Kernohan’s Notch Syndrome
Raised intracranial pressure as a result of an expanding supratentorial lesion (e.g., tumor, subdural hematoma) may cause herniation of brain tissue through the tentorium into the subtentorial space, putting pressure on the midbrain. If the midbrain is shifted against the contralateral margin (free edge) of the tentorium, the cerebral peduncle on that side may be compressed, resulting in a hemiparesis which is ipsilateral to the supratentorial lesion (and hence may be considered "false-localizing").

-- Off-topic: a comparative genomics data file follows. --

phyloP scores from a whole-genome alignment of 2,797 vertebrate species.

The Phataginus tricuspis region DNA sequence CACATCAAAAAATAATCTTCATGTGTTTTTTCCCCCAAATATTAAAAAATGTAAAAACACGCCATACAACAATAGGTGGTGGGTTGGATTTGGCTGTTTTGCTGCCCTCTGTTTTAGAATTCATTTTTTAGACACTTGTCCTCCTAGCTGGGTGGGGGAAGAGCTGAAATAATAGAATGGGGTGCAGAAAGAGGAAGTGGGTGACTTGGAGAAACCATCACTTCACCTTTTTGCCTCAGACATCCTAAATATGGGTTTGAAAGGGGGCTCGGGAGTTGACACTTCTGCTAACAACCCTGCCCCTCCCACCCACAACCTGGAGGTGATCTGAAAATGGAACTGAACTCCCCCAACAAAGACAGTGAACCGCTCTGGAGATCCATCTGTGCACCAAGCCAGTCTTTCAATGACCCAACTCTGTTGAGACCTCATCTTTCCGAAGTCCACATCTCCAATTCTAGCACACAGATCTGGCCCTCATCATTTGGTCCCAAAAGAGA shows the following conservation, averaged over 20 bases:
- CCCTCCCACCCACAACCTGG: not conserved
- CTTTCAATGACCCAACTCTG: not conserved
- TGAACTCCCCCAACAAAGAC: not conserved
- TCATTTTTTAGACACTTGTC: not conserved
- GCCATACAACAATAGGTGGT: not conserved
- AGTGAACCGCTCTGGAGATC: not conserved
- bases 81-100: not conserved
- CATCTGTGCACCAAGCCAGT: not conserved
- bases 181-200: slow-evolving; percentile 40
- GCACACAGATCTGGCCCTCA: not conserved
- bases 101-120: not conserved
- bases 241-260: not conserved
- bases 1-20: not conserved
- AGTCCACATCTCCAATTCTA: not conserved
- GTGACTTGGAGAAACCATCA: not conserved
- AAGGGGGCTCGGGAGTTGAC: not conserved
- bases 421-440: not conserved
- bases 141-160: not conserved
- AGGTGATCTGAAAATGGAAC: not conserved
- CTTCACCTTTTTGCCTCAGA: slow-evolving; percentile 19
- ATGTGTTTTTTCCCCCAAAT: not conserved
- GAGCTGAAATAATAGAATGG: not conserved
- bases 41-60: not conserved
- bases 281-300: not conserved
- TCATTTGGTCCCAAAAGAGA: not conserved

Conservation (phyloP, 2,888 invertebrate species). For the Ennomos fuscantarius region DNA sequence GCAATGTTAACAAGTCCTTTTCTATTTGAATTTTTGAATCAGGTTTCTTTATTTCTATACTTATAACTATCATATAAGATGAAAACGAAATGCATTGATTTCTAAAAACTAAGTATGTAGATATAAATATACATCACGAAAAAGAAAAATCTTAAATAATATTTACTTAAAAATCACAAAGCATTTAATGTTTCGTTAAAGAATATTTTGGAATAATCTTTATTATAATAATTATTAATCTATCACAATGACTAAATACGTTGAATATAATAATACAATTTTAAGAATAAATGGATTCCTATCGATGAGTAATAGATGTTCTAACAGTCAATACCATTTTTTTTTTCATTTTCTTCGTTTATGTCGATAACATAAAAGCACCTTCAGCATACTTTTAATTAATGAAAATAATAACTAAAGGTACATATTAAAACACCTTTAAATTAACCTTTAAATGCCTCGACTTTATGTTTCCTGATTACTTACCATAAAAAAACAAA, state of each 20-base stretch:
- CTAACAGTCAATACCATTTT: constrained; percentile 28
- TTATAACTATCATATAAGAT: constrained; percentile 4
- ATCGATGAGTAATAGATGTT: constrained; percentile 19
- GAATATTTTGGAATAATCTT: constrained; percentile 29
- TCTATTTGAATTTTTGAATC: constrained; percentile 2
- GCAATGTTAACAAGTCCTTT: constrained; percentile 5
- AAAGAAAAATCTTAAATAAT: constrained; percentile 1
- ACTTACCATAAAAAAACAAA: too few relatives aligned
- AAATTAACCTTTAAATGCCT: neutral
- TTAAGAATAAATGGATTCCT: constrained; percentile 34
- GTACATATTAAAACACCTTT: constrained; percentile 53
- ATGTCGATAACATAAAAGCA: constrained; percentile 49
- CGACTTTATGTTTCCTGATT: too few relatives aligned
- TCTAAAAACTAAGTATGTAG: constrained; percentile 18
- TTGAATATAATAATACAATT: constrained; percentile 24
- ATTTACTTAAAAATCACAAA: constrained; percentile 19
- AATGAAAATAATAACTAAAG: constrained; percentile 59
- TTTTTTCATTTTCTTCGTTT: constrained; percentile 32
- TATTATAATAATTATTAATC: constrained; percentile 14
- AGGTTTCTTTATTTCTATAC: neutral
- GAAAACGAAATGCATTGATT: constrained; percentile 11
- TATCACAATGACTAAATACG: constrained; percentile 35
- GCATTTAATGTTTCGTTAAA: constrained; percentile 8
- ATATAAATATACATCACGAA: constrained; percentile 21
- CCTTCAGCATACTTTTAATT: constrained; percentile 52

There may also be an oculomotor nerve palsy ipsilateral to the lesion, which may be partial (unilateral pupil dilatation).
Cohen AR, Wilson J. Magnetic resonance imaging of Kernohan’s notch. Neurosurgery 1990; 27: 205-207
Kernohan JW, Woltman HW. Incisura of the crus due to contralateral brain tumor. Arch Neurol Psychiatry 1929; 21: 274-287
Kole MK, Hysell SE. MRI correlate of Kernohan’s notch. Neurology
2000; 55: 1751